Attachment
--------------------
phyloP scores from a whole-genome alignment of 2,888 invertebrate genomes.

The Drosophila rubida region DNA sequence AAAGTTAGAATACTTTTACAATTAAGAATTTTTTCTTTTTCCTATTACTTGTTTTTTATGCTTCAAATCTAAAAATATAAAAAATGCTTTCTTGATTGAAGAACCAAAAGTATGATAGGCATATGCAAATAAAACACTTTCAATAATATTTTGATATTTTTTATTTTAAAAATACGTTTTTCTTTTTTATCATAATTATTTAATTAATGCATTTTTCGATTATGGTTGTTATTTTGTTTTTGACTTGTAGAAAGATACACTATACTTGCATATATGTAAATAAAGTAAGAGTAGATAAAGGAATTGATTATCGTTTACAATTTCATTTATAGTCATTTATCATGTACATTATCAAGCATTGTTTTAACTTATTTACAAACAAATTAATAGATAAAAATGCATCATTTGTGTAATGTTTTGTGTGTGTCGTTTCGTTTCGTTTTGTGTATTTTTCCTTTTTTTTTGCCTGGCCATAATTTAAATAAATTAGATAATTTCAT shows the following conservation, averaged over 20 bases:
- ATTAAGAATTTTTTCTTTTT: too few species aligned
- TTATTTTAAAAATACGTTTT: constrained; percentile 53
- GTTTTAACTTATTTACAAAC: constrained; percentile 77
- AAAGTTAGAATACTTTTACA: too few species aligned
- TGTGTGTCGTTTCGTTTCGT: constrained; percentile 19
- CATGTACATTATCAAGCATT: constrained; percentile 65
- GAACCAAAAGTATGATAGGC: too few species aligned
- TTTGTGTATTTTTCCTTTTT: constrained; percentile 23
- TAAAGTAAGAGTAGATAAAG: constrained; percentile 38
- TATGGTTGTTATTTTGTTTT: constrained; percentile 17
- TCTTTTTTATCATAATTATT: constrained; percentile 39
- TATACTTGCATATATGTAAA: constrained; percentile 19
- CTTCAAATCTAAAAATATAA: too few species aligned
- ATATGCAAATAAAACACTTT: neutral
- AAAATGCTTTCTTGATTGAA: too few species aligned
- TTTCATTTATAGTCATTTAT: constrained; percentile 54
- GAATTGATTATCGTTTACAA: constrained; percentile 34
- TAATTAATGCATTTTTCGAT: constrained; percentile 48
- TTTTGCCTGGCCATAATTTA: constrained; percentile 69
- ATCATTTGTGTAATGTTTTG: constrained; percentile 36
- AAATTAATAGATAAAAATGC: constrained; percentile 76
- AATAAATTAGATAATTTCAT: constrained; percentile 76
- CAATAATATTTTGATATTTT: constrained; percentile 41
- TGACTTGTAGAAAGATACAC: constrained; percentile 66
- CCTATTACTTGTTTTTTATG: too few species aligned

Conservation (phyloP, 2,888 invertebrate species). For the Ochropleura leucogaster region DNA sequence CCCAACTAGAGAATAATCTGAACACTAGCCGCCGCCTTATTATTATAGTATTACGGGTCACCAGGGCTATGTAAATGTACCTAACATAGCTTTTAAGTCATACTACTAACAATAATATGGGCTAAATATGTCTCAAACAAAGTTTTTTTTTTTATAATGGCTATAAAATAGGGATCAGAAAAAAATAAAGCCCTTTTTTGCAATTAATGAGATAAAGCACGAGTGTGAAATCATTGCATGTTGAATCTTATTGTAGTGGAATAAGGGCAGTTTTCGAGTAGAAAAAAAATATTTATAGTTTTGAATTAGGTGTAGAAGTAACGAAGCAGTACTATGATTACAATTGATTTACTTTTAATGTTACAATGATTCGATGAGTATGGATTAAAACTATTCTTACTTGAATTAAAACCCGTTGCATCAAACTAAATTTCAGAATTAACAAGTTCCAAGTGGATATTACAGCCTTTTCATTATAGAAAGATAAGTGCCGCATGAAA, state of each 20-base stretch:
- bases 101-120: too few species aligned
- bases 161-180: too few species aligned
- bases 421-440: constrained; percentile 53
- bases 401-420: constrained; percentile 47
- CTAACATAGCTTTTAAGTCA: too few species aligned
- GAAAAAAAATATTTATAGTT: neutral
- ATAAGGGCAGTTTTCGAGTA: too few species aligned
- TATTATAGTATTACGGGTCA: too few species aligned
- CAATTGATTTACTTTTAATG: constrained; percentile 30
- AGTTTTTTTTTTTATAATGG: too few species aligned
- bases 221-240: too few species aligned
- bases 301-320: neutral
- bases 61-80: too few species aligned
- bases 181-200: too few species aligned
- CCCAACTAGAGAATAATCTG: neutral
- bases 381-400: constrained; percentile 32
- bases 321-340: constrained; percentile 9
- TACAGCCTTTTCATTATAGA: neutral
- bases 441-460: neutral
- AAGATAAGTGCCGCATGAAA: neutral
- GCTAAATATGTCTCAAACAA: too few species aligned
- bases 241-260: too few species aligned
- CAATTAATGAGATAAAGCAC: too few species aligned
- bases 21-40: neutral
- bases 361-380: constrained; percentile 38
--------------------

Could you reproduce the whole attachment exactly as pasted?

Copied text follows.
phyloP scores from a whole-genome alignment of 2,888 invertebrate genomes.

The Drosophila rubida region DNA sequence AAAGTTAGAATACTTTTACAATTAAGAATTTTTTCTTTTTCCTATTACTTGTTTTTTATGCTTCAAATCTAAAAATATAAAAAATGCTTTCTTGATTGAAGAACCAAAAGTATGATAGGCATATGCAAATAAAACACTTTCAATAATATTTTGATATTTTTTATTTTAAAAATACGTTTTTCTTTTTTATCATAATTATTTAATTAATGCATTTTTCGATTATGGTTGTTATTTTGTTTTTGACTTGTAGAAAGATACACTATACTTGCATATATGTAAATAAAGTAAGAGTAGATAAAGGAATTGATTATCGTTTACAATTTCATTTATAGTCATTTATCATGTACATTATCAAGCATTGTTTTAACTTATTTACAAACAAATTAATAGATAAAAATGCATCATTTGTGTAATGTTTTGTGTGTGTCGTTTCGTTTCGTTTTGTGTATTTTTCCTTTTTTTTTGCCTGGCCATAATTTAAATAAATTAGATAATTTCAT shows the following conservation, averaged over 20 bases:
- ATTAAGAATTTTTTCTTTTT: too few species aligned
- TTATTTTAAAAATACGTTTT: constrained; percentile 53
- GTTTTAACTTATTTACAAAC: constrained; percentile 77
- AAAGTTAGAATACTTTTACA: too few species aligned
- TGTGTGTCGTTTCGTTTCGT: constrained; percentile 19
- CATGTACATTATCAAGCATT: constrained; percentile 65
- GAACCAAAAGTATGATAGGC: too few species aligned
- TTTGTGTATTTTTCCTTTTT: constrained; percentile 23
- TAAAGTAAGAGTAGATAAAG: constrained; percentile 38
- TATGGTTGTTATTTTGTTTT: constrained; percentile 17
- TCTTTTTTATCATAATTATT: constrained; percentile 39
- TATACTTGCATATATGTAAA: constrained; percentile 19
- CTTCAAATCTAAAAATATAA: too few species aligned
- ATATGCAAATAAAACACTTT: neutral
- AAAATGCTTTCTTGATTGAA: too few species aligned
- TTTCATTTATAGTCATTTAT: constrained; percentile 54
- GAATTGATTATCGTTTACAA: constrained; percentile 34
- TAATTAATGCATTTTTCGAT: constrained; percentile 48
- TTTTGCCTGGCCATAATTTA: constrained; percentile 69
- ATCATTTGTGTAATGTTTTG: constrained; percentile 36
- AAATTAATAGATAAAAATGC: constrained; percentile 76
- AATAAATTAGATAATTTCAT: constrained; percentile 76
- CAATAATATTTTGATATTTT: constrained; percentile 41
- TGACTTGTAGAAAGATACAC: constrained; percentile 66
- CCTATTACTTGTTTTTTATG: too few species aligned

Conservation (phyloP, 2,888 invertebrate species). For the Ochropleura leucogaster region DNA sequence CCCAACTAGAGAATAATCTGAACACTAGCCGCCGCCTTATTATTATAGTATTACGGGTCACCAGGGCTATGTAAATGTACCTAACATAGCTTTTAAGTCATACTACTAACAATAATATGGGCTAAATATGTCTCAAACAAAGTTTTTTTTTTTATAATGGCTATAAAATAGGGATCAGAAAAAAATAAAGCCCTTTTTTGCAATTAATGAGATAAAGCACGAGTGTGAAATCATTGCATGTTGAATCTTATTGTAGTGGAATAAGGGCAGTTTTCGAGTAGAAAAAAAATATTTATAGTTTTGAATTAGGTGTAGAAGTAACGAAGCAGTACTATGATTACAATTGATTTACTTTTAATGTTACAATGATTCGATGAGTATGGATTAAAACTATTCTTACTTGAATTAAAACCCGTTGCATCAAACTAAATTTCAGAATTAACAAGTTCCAAGTGGATATTACAGCCTTTTCATTATAGAAAGATAAGTGCCGCATGAAA, state of each 20-base stretch:
- bases 101-120: too few species aligned
- bases 161-180: too few species aligned
- bases 421-440: constrained; percentile 53
- bases 401-420: constrained; percentile 47
- CTAACATAGCTTTTAAGTCA: too few species aligned
- GAAAAAAAATATTTATAGTT: neutral
- ATAAGGGCAGTTTTCGAGTA: too few species aligned
- TATTATAGTATTACGGGTCA: too few species aligned
- CAATTGATTTACTTTTAATG: constrained; percentile 30
- AGTTTTTTTTTTTATAATGG: too few species aligned
- bases 221-240: too few species aligned
- bases 301-320: neutral
- bases 61-80: too few species aligned
- bases 181-200: too few species aligned
- CCCAACTAGAGAATAATCTG: neutral
- bases 381-400: constrained; percentile 32
- bases 321-340: constrained; percentile 9
- TACAGCCTTTTCATTATAGA: neutral
- bases 441-460: neutral
- AAGATAAGTGCCGCATGAAA: neutral
- GCTAAATATGTCTCAAACAA: too few species aligned
- bases 241-260: too few species aligned
- CAATTAATGAGATAAAGCAC: too few species aligned
- bases 21-40: neutral
- bases 361-380: constrained; percentile 38